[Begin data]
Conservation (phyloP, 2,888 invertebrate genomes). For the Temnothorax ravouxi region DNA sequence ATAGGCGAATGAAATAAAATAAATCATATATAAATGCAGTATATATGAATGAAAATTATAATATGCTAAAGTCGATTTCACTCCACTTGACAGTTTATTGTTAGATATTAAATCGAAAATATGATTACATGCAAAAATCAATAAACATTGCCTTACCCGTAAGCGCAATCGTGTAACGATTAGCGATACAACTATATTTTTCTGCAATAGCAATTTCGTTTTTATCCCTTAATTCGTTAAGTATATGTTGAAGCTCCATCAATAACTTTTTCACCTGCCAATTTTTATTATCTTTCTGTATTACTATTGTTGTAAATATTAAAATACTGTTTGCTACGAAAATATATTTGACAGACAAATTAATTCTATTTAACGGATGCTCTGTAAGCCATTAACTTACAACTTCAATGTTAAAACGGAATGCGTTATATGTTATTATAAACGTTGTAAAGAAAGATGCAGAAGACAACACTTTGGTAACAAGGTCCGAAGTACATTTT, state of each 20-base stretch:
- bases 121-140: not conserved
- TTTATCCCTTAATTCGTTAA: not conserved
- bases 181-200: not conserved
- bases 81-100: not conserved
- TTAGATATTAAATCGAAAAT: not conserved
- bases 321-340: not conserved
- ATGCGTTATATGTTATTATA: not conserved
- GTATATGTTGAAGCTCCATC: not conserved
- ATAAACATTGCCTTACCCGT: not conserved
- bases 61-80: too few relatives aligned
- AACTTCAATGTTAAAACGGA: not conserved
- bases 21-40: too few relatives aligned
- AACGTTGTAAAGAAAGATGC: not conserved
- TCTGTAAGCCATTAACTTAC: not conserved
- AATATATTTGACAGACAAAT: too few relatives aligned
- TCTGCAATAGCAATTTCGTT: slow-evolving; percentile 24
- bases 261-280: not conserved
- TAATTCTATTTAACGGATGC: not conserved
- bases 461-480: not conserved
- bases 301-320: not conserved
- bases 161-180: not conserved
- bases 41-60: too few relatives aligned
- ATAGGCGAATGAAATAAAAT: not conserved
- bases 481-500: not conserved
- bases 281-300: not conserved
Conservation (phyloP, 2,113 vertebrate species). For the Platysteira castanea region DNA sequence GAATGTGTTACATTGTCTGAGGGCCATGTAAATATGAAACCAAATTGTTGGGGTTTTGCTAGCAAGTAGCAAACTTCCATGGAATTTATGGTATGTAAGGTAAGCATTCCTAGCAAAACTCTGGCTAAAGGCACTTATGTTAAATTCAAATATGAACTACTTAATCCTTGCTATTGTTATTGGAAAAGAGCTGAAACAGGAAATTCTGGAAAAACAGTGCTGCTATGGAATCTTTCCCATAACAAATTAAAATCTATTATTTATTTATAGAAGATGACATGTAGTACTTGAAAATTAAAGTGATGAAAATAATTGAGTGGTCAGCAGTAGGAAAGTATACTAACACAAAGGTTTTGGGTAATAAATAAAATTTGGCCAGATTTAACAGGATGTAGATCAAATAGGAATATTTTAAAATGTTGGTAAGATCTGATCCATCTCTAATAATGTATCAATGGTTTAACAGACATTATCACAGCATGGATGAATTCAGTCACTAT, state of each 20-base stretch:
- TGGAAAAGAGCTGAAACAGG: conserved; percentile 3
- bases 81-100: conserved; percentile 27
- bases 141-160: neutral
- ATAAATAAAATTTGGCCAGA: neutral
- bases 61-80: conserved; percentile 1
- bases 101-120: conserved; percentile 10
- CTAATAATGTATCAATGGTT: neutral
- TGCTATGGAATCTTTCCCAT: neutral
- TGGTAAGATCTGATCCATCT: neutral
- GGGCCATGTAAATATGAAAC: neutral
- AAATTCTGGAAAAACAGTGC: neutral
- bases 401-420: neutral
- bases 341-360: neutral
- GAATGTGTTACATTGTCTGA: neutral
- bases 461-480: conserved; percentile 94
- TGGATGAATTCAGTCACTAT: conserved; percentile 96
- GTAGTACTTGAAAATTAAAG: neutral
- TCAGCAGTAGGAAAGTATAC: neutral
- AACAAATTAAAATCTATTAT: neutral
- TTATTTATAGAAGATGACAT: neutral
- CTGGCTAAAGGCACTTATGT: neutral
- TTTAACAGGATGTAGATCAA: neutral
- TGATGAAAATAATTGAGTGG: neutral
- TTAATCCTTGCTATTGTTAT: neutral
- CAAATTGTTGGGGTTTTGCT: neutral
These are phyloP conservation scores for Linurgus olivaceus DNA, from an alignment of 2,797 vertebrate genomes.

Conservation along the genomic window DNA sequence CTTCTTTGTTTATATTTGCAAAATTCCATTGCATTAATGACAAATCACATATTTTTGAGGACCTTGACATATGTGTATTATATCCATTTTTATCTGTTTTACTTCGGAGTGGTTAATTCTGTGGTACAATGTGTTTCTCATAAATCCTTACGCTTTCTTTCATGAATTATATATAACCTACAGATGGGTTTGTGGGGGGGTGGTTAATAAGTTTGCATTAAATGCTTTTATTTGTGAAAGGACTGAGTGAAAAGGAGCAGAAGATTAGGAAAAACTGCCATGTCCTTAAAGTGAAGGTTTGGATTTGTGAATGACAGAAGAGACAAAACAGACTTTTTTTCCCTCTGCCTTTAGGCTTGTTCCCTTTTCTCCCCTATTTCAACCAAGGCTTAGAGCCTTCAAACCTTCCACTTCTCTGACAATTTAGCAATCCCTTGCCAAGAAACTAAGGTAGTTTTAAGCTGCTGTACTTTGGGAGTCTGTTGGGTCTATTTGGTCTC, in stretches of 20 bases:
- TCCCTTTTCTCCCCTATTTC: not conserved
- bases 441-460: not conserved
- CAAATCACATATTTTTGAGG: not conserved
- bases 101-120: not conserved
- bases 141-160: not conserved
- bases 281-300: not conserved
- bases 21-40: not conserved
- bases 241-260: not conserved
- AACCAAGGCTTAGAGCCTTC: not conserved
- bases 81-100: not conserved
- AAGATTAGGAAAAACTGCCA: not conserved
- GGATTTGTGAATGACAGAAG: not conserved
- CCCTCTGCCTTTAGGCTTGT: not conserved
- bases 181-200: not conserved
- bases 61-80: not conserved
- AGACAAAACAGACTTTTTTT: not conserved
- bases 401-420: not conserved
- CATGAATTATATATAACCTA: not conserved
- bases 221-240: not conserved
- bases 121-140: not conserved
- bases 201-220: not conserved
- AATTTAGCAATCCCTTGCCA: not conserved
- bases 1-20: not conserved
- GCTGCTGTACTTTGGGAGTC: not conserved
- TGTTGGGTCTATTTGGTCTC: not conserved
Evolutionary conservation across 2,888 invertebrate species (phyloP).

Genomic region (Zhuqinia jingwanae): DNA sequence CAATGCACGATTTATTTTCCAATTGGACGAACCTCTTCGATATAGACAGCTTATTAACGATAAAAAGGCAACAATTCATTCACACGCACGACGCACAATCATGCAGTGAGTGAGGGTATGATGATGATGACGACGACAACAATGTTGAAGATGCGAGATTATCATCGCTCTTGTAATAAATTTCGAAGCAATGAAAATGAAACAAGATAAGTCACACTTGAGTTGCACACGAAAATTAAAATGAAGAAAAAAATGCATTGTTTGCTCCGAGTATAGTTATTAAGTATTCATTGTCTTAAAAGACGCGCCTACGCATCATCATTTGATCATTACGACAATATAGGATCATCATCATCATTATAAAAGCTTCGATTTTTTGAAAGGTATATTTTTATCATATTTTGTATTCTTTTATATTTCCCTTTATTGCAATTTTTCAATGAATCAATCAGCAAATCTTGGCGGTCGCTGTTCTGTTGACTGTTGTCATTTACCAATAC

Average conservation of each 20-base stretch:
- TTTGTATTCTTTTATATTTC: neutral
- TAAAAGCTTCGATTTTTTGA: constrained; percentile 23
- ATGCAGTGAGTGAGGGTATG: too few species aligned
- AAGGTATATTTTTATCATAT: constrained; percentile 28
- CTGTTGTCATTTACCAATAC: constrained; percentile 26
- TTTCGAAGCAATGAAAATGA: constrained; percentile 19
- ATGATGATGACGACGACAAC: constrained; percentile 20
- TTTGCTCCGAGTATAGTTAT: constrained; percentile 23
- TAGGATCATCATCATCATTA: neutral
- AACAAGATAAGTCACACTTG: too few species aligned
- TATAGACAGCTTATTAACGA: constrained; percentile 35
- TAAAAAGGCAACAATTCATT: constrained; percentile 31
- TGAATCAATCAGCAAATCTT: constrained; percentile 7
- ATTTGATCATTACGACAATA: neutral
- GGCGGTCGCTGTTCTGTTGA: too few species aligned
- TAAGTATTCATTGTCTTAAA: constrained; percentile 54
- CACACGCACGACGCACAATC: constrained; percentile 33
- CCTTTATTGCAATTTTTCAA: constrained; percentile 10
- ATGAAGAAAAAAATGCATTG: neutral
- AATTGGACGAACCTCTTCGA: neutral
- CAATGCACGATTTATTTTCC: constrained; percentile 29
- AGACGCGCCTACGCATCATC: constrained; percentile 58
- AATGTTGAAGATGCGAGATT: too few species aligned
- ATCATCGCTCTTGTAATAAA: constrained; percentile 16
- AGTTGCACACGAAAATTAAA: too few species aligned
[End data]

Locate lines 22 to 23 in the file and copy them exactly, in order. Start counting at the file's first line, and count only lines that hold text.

- bases 161-180: not conserved
- bases 41-60: too few relatives aligned